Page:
Our customers are our community. In interacting with them, we are guided by certain legislative standards and requirements. We also have a general commitment towards providing a positive experience to those we serve.
The following pieces of legislation set out basic standards for how we look after our customers’ interests.
Privacy and Data Protection Act 2014
Two privacy complaints were received by the organisation during the 2015–16 financial year. Both were resolved internally. No complaints from regulatory bodies were received and no losses of customer data occurred.
Disability Act 2006
The City of Melbourne strategy Melbourne for All People 2014-17 has supported the participation of people of all ages and abilities through ensuring services and programs planned, provided or funded by the City of Melbourne are in in accordance with the Disability Discrimination Act 1992 (Cth).
Key initiatives delivered by the City of Melbourne work to reduce and eliminate access barriers and support equity of access for all people who come to the city. Examples of key achievements include:
Twenty footpath infrastructure projects that improve access through upgrades of step free ramps, installation of tactile ground surface indicators, stair nosing and tactile street nameplates to enhance directional information for people with mobility and vision impairments.
Facility upgrades to enhance participation of people with disability through toilet upgrade works at the Council House Car Park, City Library and upgrade of a lift within the Lower Town Hall.
Through the delivery of disability awareness programs such Good Access is Good Business, Deaf Access and Deaf Blind World Workshops, over 350 participants were provided with information and experiential experiences that raised their awareness of access barriers and helped them address these issues.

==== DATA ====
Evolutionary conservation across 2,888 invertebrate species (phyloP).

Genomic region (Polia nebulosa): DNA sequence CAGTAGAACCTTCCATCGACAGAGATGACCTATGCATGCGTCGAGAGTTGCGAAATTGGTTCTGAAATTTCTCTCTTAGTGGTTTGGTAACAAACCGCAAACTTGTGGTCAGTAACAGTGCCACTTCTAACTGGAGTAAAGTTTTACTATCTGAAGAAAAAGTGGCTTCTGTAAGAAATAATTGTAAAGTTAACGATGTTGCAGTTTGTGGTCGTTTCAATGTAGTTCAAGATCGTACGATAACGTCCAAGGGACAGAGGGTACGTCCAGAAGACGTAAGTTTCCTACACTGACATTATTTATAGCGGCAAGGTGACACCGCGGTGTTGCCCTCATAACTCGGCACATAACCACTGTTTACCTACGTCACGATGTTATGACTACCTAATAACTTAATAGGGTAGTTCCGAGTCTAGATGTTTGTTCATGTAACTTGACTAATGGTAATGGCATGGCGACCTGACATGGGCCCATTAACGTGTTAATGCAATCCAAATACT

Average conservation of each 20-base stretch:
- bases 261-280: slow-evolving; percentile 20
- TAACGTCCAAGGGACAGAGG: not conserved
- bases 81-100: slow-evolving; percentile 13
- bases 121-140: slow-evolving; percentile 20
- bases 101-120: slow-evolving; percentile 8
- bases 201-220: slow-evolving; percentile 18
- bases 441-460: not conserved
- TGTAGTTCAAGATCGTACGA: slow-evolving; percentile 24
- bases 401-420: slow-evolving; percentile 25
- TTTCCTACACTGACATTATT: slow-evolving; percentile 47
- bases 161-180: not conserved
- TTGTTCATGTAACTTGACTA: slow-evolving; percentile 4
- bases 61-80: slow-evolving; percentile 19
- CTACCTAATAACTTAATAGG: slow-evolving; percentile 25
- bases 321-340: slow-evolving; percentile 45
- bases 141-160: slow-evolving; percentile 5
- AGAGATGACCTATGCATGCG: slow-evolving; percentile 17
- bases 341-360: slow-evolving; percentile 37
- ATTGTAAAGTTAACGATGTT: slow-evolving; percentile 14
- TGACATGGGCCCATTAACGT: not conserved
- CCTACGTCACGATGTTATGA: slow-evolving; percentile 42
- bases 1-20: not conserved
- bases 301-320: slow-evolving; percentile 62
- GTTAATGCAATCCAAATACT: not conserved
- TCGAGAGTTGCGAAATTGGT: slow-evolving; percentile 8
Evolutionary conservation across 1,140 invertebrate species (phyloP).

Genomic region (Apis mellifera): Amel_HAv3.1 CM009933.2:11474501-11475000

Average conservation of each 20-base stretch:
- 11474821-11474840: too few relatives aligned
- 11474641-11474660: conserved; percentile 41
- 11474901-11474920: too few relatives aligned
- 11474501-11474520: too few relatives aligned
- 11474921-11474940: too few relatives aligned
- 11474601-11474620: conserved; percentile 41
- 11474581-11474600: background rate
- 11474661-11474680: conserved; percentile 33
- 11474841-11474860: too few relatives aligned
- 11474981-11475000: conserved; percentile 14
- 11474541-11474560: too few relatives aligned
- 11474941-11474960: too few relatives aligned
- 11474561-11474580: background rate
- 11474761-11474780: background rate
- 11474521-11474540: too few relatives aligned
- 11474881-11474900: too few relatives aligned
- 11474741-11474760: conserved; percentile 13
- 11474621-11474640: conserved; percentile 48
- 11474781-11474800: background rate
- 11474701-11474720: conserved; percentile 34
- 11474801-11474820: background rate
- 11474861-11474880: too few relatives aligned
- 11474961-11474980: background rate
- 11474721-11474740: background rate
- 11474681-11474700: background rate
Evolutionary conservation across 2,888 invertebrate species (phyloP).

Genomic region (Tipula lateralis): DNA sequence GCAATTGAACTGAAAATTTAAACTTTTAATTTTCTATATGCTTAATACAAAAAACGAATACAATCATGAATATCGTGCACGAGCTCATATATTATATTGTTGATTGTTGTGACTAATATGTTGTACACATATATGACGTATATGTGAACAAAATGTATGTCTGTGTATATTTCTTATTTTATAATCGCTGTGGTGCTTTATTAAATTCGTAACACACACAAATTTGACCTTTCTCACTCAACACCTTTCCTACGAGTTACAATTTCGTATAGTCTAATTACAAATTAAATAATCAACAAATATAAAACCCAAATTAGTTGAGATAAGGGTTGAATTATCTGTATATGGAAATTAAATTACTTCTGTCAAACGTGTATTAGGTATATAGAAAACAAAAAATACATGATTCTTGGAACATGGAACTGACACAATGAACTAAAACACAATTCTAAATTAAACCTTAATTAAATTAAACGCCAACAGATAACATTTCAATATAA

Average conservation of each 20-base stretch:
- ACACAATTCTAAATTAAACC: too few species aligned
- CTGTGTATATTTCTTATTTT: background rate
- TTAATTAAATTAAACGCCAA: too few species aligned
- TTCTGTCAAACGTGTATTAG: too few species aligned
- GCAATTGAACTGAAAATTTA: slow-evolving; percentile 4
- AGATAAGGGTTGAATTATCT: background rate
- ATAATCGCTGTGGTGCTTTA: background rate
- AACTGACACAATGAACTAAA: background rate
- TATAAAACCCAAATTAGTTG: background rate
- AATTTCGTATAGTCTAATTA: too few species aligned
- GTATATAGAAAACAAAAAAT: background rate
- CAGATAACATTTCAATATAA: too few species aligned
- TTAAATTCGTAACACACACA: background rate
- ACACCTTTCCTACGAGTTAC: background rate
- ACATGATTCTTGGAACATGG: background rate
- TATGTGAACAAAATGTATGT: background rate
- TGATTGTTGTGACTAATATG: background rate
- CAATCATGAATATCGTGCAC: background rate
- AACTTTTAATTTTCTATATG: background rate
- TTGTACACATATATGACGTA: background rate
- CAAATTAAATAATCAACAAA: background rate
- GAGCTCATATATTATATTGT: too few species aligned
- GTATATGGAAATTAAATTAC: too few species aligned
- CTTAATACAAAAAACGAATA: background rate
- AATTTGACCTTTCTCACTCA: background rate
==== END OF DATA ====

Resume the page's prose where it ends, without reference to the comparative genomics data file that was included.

Protected Disclosure Act 2012
To access our procedures, please refer to melbourne.vic.gov.au/about-council/governance-transparency/policies-protocols/pages/protected-disclosures.aspx.
During 2015–16 no disclosures were notified to the Independent Broad-based Anti-corruption Commission.
Carers Recognition Act 2012
We have taken all practicable measures to comply with our responsibilities under Victoria’s Carers Recognition Act 2012 (the Act). We have promoted the principles of the Act to people in care relationships who receive City of Melbourne Home and Community Care services, to people in care relationships and to the wider community in the following ways:
developing and implementing a peer support carers group
liaising closely with other service providers such as Carer Respite Centres on behalf of carers
providing information via our intake and information service
recognising the role of carers by including carers in the assessment, planning, delivery and review of services that impact on them and their role as carers
providing respite and planned activity services to provide the primary carer a break from caring responsibilities
providing information to organisations represented in Council and community networks.
Our services have policies that satisfy the Community Care Common Standards, which incorporate recognition of carers in relation to services that impact on them in their role as carers.
Domestic Animals Act 1994
In accordance with Victoria’s Domestic Animals Act 1994 we prepare a Domestic Animal Management Plan at four-year intervals, in consultation with the Victorian Department of Economic Development, Jobs, Transport and Resources.